Have you documented your household contents lately? How about ever? Most people don’t take the time to memorialize the contents inside their home. You may ask why this is needed. The answer can be easily relayed by a recent personal experience.
My office, which is in my home, was partially flooded by a faulty connection hose. Of course this occurred while I was out of town. The small hose that connects from the wall to the toilet dislodged and began to spout water. Luckily, my wife and kids were able to contain the damage, but enough damage was done to require the work of a water restoration team…..as well a claim to the insurance company.
Beyond the usual suspected damage (carpet, base boards, and dry wall), there were additional items that were destroyed. Back in a storage area of our home we had many items damaged, such as family pictures, framed art….etc.
The good news for us was we were able to document the damage by taking pictures after the fact. But what if your home was hit by a tornado, severe flood, or fire?
Here’s where forethought and some hard work pay off. By properly documenting and storing a list of contents, the homeowner will be assured the contents can be identified for insurance and tax purposes. In the Nashville flood of 2010, many people lost everything. Had the contents of the home been documented and safely stored, the process of documentation for insurance and casualty loss purposes would have been much easier.
How to document?
First, it’s important to document room by room…..including unfinished storage rooms! I feel the best approach is to use a two prong approach…..video and paper. Create a spreadsheet listing the items in each room. Combine that data with a video and you have solid documentation.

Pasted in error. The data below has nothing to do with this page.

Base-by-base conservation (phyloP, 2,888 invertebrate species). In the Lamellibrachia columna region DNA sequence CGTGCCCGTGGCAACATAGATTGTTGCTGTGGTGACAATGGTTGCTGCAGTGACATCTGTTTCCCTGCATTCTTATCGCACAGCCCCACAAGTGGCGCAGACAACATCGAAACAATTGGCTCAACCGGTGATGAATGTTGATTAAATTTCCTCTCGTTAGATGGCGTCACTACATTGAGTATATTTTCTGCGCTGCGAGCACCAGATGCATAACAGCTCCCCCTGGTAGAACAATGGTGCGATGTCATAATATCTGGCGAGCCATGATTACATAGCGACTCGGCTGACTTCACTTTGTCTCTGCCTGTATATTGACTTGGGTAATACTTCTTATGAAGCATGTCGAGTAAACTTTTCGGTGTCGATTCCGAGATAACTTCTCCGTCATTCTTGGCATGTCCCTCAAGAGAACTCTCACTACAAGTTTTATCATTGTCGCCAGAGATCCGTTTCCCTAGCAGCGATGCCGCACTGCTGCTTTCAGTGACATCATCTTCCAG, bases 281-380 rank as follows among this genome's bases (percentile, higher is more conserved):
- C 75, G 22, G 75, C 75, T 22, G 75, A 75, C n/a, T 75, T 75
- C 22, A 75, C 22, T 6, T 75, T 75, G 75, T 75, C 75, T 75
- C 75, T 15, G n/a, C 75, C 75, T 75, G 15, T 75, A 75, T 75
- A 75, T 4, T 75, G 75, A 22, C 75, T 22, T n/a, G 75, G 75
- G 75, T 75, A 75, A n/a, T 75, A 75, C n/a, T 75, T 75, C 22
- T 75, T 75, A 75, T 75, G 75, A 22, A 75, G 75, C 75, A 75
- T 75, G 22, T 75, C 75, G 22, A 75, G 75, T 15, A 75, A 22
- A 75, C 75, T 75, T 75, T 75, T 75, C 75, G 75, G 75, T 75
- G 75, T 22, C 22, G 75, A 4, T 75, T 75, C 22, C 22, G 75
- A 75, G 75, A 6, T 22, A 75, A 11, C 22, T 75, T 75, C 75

How and where to store this data?
With today’s technology there are several ways to save data. It’s important to have several copies of this info stored. One or more copies should be stored in your home. Maybe the video and spreadsheet on a home computer, as well as stored in hard copy form in a fire proof safe. You may also want to keep a hard copy in a safety deposit box. Finally, you can store a copy electronically through an online backup service such as Mozy.
While my small disaster was only a minor inconvenience compared to the flood of 2010, it created an interesting learning opportunity. What if my home had been destroyed by a fire? How would substantiation of household items occur?
Hopefully this process will have the same effect as taking an umbrella to the golf course on a cloudy day. It never rains when I take an umbrella, so hopefully you will never need this to use this information. But it’s always better to have it and not need it than to need it and not have it!